How to Modernize Storage for Cloud Native Production Apps on Kubernetes

Every modern enterprise is on its way to the cloud, where cloud-native apps benefit from computing elasticity and administration efficiencies that monolithic systems based on traditional architectures cannot match. Modern cloud methods erase old application workflow limits and reliance on proprietary or specialized computing, storage, and networking hardware, resulting in a huge reduction in the total cost of ownership while expediting core IT activities on a flawlessly scalable platform.

The cloud-native value proposition is inextricably linked to software-defined infrastructure. Huge increases in agility and cost-efficiency may be realized by using commodity servers and open-source orchestration systems. The software-defined method enables the most rapid, flexible, and cost-effective deployment and configuration of computational resources in cloud architecture.

The transition to cloud-native environments is inextricably linked to the transition to container-based settings, where Kubernetes has essentially emerged as the industry standard for flexibly managing containers at scale. Modern web-native applications such as MySQL, Apache Kafka, and others are frequently deployed as pods, providing finely tailored microservices that can be scaled up or down dynamically and with high availability based on workload.

Persistent Storage For Stateful Applications

Data generated by pods are ephemeral by definition; if a worker node dies, Kubernetes can restart the pod somewhere to continue operations. When Kubernetes was first deployed for stateless applications, the storage layer was also thought to be ephemeral. Applications did not require any data to be initialized and could be shut down properly or suddenly without difficulty. It didn’t matter if the underlying storage was merely temporary; the burden was simply reallocated to a new pod.

In today’s world, many systems managed by microservices and containers are no longer considered stateless. A server failure would be troublesome in the absence of persistent storage. A database must resume activities on a different pod without interruption, resuming up where it left off. Persistent storage is required.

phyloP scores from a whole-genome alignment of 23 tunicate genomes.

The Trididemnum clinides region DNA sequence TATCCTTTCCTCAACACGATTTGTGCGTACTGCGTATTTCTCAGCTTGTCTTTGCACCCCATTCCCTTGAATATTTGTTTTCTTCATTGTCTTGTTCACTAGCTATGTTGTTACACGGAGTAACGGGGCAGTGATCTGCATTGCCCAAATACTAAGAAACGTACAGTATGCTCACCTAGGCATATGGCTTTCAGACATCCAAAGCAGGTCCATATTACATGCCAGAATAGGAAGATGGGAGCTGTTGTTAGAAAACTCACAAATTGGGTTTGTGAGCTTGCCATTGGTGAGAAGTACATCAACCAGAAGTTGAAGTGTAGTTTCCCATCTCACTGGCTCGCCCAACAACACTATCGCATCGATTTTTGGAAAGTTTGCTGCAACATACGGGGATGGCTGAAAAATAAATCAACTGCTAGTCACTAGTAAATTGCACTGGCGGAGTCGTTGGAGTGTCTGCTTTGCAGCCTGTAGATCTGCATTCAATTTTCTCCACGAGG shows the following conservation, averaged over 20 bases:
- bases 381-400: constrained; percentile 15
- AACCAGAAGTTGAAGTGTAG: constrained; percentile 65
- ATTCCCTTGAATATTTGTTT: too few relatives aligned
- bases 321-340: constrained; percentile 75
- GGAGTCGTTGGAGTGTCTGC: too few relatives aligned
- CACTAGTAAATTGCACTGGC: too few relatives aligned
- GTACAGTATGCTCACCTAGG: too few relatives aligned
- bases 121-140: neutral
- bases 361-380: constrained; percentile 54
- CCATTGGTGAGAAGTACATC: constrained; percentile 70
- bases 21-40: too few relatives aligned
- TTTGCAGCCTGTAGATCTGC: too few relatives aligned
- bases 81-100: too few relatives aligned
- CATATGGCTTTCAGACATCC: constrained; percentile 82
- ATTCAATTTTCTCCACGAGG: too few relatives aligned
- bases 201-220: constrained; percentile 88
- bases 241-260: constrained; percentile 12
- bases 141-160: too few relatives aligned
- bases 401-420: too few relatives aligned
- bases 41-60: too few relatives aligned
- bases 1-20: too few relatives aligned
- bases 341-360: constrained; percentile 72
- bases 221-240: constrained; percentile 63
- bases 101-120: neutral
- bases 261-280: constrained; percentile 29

This is where the underlying cloud principle of “software-defined everything” is put to the test, necessitating careful thought for those devoted to realizing its full potential.

When you use containers, you divide an application into several smaller sections. According to Amdahl’s law, the slowest component of any system works as a chokepoint for the entire system; you don’t want all of the other components waiting on just one. To guarantee constant application performance, you must have consistent storage response, and most recent Kubernetes apps use flash as the storage medium.

But where should it be used? Kubernetes supports persistent storage through locally attached flash drives, although it does not protect against drive failures. This technique also fundamentally violates the primary principle of portability, which states that software should not be tethered to certain hardware. Locally connected storage presents a dependence that contradicts the basic value proposition of software-defined cloud infrastructure’s dynamic resource provisioning.

This isn’t simply a philosophical distinction; it has real-world consequences for computing scalability and agility. The storage should constantly follow the application wherever it is serviced and provide the quickest response time available.